Then there are the historic peace churches, whose origins lie in the Radical Reformation of the 16th century, the most familiar to us probably being the Quakers. This position is distinguished by a specific vision of the relation between the church and state. And so too, more radically still, is what has been called Christian ‘anarchist pacifism’, represented by the Jehovah’s Witnesses, who have no real vision for society at all, not least because they think it ain’t gonna be here very much longer.
Finally, there are what I call ‘post-just war pacifists’. These are Christian pacifists of a recent vintage. Motivated by a careful respect for just war theory that goes back to Augustine in the 4th century (its secular roots go back even further, to Roman Stoic philosophers), they may have reluctantly conceded the moral possibility of participation in wars in the past on certain stringent conditions. Such conditions include righteous conduct, proportional means, appropriate discrimination — namely the safety and protection of innocent civilians and the avoidance of non-military targets — and also a reasonable chance of attaining war’s only legitimate aim, namely the establishment of justice and a lasting peace. But, say post-just war pacifists, the advent of nuclear weapons and other WMD, weapons of mass destruction, make it most unlikely, if not entirely impossible, that these criteria can ever be met again. To use a Monty Python expression, they are now ‘ex-criteria’. Today, therefore, the only option is pacifism. Observe, again, the thrust of the argument: it is pragmatic, it weighs up evidence and possibilities and calculations of casualties. Technically it is still based on what theologians call ‘natural law’, it is based on reason rather than revelation, no substantive appeal is made to the Bible or to Jesus.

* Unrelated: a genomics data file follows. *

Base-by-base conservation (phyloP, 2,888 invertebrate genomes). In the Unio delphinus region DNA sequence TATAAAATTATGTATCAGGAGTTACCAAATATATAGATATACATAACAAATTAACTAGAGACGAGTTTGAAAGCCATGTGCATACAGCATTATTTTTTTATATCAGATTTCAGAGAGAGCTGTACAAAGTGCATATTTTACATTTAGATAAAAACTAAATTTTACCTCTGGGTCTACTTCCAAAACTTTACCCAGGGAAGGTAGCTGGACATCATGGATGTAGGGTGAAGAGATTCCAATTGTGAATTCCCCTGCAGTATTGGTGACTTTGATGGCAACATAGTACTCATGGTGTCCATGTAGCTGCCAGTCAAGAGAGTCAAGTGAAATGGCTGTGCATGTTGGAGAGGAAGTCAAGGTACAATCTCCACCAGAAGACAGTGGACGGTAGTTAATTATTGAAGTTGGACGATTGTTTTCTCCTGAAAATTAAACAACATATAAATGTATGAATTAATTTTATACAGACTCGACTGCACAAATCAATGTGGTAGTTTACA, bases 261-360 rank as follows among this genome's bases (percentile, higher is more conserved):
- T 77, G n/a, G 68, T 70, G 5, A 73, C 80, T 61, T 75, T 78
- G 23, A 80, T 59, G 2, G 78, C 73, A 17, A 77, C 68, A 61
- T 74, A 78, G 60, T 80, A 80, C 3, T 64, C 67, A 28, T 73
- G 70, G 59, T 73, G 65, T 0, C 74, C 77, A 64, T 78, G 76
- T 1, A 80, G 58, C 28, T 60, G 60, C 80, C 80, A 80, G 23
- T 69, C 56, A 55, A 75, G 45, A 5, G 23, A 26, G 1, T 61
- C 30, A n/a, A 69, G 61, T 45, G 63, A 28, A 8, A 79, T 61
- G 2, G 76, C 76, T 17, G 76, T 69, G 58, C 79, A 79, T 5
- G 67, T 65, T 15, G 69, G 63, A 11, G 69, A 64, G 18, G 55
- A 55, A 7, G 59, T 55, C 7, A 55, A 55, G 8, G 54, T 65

Now don’t get me wrong. There are some good reasons here for being a pacifist. And I should add that there are plenty of good reasons for not being a pacifist. Not all people who wage and take part in wars are knaves or fools. Like pacifists, they no doubt act in good faith, and display many virtues along with it. Insofar as Remembrance Sunday has any Christian value and validity, that’s where it lies and that’s what we may justly celebrate: the courage, the self-sacrifice, the commitment to a better, safer world. Nevertheless, I am not only not a non-pacifist, I am not a pacifist for any of the reasons I’ve described. At best they amount to a cumulative case, the arguments adding up to what nowadays is called a ‘tipping point’. But I am a Christian pacifist for a single reason, and a reason that has nothing to do with results. Which is not to say that there are no results attached to my reason — there are indeed; indeed I would argue that my reason is in fact the most practical and realistic reason of them all, but they are not why I am a Christian pacifist. And because there is this one, single, unique reason why I am a Christian pacifist, I prefer to call myself by this neologism of mine: I am a Shalomite.